Background and aim Our aim was to analyse the development of cortical morphology in preterm infants, as alterations in cortical folding affect functional development.
Methods MRI was performed at 30 and 40 weeks corrected age in 19 preterm born infants (gestational age (GA) 24.71–27.86 wks, 11 males). After automatic brain tissue segmentation,1 a 3D reconstruction of the inner cortical surface was computed and cortical sulci were labelled with Brainvisa software.2 We measured global sulcal index (SI=folded/unfolded surface areas), and per sulcus surface area (SA, mm2) and mean geodesic depth (MGD, mm), all corrected for scan-age.
Results In 10 weeks, SI increased from 0.18 to 1.08 (6 times, 40 wks: right > left). Central sulcus, lateral fissure, and insula increased more in SA (resp. 2.3, 2.6, 1.7-times) than in MGD (resp.1.2, 1.1, 1.3-times). The superior temporal sulcus (STS) expanded in SA with factor 16.3 left and 12.6 right (30 wks: right > left), and factor 1.6 in MGD (30 and 40 wks: right > left). White matter injury in these infants (9 IVH,1 PVHI, 4 treated for PHVD) or GA did not significantly influence cortical morphology changes.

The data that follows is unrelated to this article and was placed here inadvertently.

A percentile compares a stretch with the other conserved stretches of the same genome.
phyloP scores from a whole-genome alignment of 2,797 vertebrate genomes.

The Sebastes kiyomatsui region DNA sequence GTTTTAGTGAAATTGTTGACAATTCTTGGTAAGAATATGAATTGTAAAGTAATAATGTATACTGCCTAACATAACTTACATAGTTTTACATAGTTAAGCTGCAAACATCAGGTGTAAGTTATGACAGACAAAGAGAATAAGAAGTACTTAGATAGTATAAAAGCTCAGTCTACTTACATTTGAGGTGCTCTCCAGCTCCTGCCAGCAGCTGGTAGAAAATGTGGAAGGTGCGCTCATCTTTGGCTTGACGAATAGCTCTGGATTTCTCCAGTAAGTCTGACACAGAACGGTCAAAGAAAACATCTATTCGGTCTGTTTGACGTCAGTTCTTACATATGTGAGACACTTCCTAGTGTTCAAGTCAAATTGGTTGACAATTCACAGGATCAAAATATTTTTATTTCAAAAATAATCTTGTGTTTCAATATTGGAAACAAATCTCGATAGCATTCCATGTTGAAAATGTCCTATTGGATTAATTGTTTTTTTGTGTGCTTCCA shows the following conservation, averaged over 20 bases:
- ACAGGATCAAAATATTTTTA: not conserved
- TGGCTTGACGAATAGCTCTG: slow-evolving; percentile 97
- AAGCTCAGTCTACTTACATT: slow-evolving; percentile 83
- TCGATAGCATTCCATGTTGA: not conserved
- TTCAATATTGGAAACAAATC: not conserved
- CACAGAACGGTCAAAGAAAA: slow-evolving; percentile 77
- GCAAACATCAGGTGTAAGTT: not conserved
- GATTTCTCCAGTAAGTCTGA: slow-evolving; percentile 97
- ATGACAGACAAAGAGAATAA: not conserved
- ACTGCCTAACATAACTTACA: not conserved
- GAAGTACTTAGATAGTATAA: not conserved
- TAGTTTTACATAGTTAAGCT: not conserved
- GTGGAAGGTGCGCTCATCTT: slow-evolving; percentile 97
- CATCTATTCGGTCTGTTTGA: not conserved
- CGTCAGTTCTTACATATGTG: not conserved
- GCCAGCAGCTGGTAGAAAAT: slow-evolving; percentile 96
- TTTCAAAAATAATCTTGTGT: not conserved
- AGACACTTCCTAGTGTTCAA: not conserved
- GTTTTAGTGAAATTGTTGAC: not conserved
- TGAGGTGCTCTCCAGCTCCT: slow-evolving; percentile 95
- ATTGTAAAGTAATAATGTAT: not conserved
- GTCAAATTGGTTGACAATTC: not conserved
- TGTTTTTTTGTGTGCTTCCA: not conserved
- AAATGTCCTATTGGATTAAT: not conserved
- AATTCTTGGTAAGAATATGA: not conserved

Conclusion Over this short period, cortical folding is immense in preterm newborns, and shows inter-hemispherical asymmetries. Sulci increased more in surface area than in depth, STS showed the largest increase. The influence of brain injury on cortical morphology needs to be elucidated in a larger cohort.
Chita S, et al. Medical Imaging (2013)
Perrot M, et al. Medical Image Analysis (2011)